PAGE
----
Can I use a red or orange biohazard bag in a biohazard bin? No. Massachusetts Department of Public Health regulations require us to line the biohazard bins with a clear unlabeled autoclavable bag. This means the bag does not display the word "biohazard" nor does it have the biohazard symbol. Red and/or orange bags with the word "biohazard" and the biohazard symbol are used for disposing of specific regulated medical/biological waste. Never put a red or orange bag, labeled with a biohazard symbol or not, in the regular trash because our trash goes in the landfill and red and orange bags signal medical/biological waste. The handling and disposal of medical/biological waste is regulated by state and federal guidelines. Violations may incur steep fines. Please contact the Biology Safety Coordinator, Maureen Manning, for all questions regarding medical/biological waste, waste handling, and the disposal of red or orange bags.
How do I access the Chemical Inventory System? Amherst College utilizes the Vertere inventory system—an online database. You must have an account to gain access. Please contact Dylan Donovan, Chemical Laboratory Coordinator, firstname.lastname@example.org , if you need to be set up for the first time or if you forgot your username and/or password. Once you have logged in, select the “Chemical” tab, followed by “View/Update” on the left side of the screen. This will bring up the search screen. You may search for chemicals by name, CAS number, department, location, user (i.e., P.I.), tag (barcode) number, or any combination of these. The inventory also serves a practical purpose for the various research laboratories on campus by providing online access to a list of all materials present on campus. This facilitates “borrowing” of materials required in small quantities, which reduces costs to individual laboratories and promotes safety by minimizing the amount of waste and potentially hazardous materials stored on campus. Always contact the lab you want to "borrow" from. Additional information on the Chemical Inventory System including adding, decrementing or transferring a chemical can be found on the Chemcial Inventory webpage.
Where can I find the SDS (safety data sheet) for a chemical I am working with? The Amherst College Environmental Health & Safety webpage has a link for all on campus chemicals or simply click here to access MSMSonline database. You can also use Google, Fisher, and Sigma to access SDSs.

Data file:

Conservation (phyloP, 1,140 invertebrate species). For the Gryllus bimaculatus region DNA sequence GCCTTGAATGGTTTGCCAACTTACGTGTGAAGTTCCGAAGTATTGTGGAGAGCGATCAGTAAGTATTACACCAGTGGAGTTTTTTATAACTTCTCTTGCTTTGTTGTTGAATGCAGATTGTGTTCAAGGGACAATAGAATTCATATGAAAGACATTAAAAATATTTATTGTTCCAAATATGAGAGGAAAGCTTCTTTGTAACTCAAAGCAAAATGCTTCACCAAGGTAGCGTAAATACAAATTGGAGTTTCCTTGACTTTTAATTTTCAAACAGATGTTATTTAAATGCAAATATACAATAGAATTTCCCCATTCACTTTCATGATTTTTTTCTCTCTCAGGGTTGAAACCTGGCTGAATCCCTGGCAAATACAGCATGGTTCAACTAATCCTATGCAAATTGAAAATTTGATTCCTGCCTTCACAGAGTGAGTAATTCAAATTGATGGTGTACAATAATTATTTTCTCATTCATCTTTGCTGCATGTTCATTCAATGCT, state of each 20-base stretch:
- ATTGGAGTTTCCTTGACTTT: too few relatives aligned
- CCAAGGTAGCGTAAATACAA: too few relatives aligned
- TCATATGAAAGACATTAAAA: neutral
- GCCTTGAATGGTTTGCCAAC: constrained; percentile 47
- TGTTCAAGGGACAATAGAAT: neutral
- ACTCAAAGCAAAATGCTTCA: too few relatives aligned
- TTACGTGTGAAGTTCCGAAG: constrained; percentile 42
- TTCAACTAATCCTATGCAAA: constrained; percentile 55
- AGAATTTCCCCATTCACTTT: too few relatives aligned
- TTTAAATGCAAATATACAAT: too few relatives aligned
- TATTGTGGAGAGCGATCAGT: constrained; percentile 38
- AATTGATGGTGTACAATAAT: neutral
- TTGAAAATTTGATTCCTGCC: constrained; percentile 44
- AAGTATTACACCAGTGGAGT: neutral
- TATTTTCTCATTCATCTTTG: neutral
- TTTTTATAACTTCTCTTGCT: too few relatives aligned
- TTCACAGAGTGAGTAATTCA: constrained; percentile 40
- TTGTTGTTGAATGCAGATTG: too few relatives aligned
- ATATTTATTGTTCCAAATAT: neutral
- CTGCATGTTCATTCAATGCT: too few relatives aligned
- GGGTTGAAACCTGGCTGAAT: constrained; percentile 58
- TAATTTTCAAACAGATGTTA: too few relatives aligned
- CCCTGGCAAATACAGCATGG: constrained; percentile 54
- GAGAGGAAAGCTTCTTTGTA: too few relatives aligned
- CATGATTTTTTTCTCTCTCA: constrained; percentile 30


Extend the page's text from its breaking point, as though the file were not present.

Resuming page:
Can I ship my own packages? Many items are regulated for shipment both within the United States and overseas. Authorized Amherst College shippers have completed regulatory IATA (International Air Transportation Association) training. All shipments with hazardous materials including dry ice must be shipped by an authorized shipper. Please contact Maureen Manning or Jason Williams for assistance and for all shipping questions; they will determine if you can ship the item yourself.
How do I determine what should go in the Satellite Accumulation Area (SAA)? For all questions regarding chemical compatibility, please contact the Chemical Hygiene Officer, Jason Williams, 542-2736, email@example.com.
Where do I bring glassware to be washed? Please bring your glassware to B338, make sure the glassware is rinsed with no solidified powders or agar. Also, oversized (extra tall graduated cylinders) & undersized (small stir bars) items and misc. odd shaped items need to be hand washed by you in your lab!
Where do I bring items to be autoclaved? Please bring your items to be autoclaved to B338. If you are new, please contact Lori Nichols or Maureen Manning, and we will gladly show you the ropes.
Where do I get a sharps container? Sharps containers are available in two sizes in B338, please help yourself.
What do I do when my sharps container is full? Please contact Maureen Manning or Lori Nichols for pickup.
What do I do when the biohazard bin is full? Please contact Lori Nichols or Maureen Manning. We will come to your lab, remove your waste and line your bin with a new autoclavable bag. Please do not transport the bag or the full bin yourself!
What do I do with ice packs? If you have ice packs you no longer want please put them in the ice pack collection bin outside of B338, the autoclave/ glass washer room. Please do not put them in the regular trash because some are safe for disposal in the regular trash, and some are not because they contain chemicals.